After the mapping process the PAR program is used to place the sub-blocks from the map process onto the logic blocks as per the constraints and then connect these blocks.

Trade-off between all the constraints is taken into account during the placement and routing process. Place process places the sub-blocks according to logic but does not provide them the physical routing. On running the Route process physical connections between the sub-blocks are made using the switch-matrices.

(iv) Bit file generation

Bit-stream is used to describe the collection of binary data used to program the reconfigurable logic device. The ‘Generate Programming File‛ process is run after the

FPGA design has been completely routed. It runs BitGen, the Xilinx bit-stream generation program, to produce a .bit or .isc file for Xilinx device configuration. Using this file the device is configured for the intended design using the JTAG boundary scan method. The working is then verified for different inputs.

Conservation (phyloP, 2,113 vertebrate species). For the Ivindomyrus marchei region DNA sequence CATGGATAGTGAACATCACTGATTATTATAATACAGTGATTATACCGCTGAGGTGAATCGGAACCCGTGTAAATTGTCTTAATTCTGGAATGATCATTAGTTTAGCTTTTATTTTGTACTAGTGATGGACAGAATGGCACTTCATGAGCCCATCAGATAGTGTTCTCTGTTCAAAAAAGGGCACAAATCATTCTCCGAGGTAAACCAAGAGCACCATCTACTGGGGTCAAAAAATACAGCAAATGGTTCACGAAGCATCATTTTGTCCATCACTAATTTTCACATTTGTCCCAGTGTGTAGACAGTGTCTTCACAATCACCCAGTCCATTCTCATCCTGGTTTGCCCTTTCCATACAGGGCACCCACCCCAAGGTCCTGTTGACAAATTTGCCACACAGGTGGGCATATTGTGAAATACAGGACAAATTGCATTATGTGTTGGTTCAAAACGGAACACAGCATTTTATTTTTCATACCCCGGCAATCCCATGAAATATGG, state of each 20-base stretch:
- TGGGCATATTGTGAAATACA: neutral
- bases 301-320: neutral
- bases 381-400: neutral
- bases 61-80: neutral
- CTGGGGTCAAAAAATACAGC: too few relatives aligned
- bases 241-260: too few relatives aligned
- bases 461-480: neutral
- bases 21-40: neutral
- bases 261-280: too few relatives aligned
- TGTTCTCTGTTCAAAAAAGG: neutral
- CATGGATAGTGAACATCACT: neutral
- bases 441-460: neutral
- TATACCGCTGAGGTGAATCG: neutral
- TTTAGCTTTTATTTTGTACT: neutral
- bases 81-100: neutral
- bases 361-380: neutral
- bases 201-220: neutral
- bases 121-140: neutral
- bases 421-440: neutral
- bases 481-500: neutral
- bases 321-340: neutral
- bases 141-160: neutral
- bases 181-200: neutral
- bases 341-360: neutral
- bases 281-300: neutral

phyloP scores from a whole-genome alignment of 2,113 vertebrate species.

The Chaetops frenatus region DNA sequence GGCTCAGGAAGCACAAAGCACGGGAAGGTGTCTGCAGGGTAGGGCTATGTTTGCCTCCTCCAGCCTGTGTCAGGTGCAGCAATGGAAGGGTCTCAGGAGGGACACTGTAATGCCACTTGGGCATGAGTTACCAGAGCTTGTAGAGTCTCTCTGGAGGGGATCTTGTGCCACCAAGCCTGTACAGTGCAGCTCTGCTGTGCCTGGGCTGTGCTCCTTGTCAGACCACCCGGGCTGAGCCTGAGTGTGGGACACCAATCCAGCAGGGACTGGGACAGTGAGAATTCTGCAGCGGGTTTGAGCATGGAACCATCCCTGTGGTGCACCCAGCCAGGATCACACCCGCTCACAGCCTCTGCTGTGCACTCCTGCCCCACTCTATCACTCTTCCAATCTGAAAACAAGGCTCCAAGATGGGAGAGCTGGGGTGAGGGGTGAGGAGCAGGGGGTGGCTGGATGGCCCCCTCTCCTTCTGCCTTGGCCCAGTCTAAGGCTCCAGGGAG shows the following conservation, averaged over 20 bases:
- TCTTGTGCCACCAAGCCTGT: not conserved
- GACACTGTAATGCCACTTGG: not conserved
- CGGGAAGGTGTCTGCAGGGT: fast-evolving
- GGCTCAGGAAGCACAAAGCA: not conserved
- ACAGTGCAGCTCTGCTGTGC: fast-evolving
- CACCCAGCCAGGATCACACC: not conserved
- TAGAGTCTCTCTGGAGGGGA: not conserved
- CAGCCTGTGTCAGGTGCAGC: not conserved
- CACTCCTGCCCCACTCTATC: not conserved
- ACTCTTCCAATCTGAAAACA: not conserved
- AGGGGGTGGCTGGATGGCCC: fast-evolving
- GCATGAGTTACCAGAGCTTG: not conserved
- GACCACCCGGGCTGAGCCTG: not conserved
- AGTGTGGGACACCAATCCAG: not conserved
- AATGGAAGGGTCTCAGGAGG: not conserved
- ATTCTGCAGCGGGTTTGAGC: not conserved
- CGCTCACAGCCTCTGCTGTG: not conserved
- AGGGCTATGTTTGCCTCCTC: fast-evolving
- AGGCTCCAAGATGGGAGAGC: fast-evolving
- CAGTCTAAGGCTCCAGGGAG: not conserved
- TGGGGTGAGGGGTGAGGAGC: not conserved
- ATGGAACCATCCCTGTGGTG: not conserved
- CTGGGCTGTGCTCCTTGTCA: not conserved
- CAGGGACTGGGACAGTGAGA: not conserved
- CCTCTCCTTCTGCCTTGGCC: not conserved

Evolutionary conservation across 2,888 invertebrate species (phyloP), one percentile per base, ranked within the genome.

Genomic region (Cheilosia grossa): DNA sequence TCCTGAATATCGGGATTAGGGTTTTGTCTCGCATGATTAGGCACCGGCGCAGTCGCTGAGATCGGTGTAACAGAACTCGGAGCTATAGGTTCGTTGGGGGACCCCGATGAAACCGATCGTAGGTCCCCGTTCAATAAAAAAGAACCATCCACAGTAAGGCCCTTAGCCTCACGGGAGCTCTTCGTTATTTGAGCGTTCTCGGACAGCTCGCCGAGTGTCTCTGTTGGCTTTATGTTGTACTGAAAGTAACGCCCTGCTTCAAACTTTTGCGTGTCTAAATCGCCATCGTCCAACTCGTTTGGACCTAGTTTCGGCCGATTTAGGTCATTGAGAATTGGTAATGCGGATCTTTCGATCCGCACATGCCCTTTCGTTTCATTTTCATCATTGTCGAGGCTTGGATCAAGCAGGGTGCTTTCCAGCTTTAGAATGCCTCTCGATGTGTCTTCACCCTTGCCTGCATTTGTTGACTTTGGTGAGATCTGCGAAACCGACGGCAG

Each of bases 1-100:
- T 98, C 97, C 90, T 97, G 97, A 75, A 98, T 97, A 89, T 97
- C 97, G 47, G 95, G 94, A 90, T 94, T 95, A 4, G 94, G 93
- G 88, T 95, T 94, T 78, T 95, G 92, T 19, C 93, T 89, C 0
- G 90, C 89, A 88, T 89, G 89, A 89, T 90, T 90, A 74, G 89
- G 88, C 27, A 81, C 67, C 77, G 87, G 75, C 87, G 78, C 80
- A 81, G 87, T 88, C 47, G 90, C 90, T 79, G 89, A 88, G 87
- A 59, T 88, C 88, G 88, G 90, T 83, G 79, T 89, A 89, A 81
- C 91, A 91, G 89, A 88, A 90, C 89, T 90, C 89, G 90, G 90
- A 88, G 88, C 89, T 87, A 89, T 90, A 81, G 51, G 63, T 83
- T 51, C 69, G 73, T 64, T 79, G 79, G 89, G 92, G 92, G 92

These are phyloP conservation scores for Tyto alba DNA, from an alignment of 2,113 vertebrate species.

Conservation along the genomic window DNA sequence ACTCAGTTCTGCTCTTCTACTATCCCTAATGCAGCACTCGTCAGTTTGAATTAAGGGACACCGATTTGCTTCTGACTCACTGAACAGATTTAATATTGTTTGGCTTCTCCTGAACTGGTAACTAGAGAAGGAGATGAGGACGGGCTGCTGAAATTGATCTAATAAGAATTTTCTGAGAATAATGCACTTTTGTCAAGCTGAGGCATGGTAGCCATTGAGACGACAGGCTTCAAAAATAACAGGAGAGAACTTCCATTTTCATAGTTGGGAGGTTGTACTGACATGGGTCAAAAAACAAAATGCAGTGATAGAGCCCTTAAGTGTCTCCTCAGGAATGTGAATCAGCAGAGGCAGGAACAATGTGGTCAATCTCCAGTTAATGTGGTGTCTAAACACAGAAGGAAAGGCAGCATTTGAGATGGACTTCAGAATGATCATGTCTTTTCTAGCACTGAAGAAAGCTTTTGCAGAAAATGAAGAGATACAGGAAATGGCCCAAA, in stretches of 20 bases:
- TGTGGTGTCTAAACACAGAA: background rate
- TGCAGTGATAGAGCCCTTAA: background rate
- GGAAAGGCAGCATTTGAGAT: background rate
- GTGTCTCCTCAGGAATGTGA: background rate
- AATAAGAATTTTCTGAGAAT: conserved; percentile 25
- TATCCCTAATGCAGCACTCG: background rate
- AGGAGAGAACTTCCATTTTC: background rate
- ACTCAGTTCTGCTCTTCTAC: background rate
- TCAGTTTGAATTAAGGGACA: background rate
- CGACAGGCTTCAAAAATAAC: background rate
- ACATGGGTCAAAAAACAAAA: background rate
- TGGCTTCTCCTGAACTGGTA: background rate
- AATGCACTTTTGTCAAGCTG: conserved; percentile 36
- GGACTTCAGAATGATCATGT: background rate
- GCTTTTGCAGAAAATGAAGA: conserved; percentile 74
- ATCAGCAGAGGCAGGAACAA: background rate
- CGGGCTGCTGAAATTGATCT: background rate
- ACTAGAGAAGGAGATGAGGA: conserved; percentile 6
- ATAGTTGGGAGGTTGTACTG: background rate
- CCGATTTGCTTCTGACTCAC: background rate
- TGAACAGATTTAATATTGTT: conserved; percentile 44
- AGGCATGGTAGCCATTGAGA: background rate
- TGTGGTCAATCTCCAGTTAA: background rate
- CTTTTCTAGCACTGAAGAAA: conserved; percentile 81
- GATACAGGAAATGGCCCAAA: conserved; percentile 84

(v) Testing

System testing is necessary to ensure that all parts of the system correctly work together after the prototype is mapped onto the system. If the system doesn’t work then the problem can be fixed by making some changes in the system or the software. The problems are documented so that on the next revision or production of the chip they are

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fixed. When the ICs are produced it is necessary to have some sort of burnt-in self-test mechanism such that the system gets tested regularly over a long period of time [ref].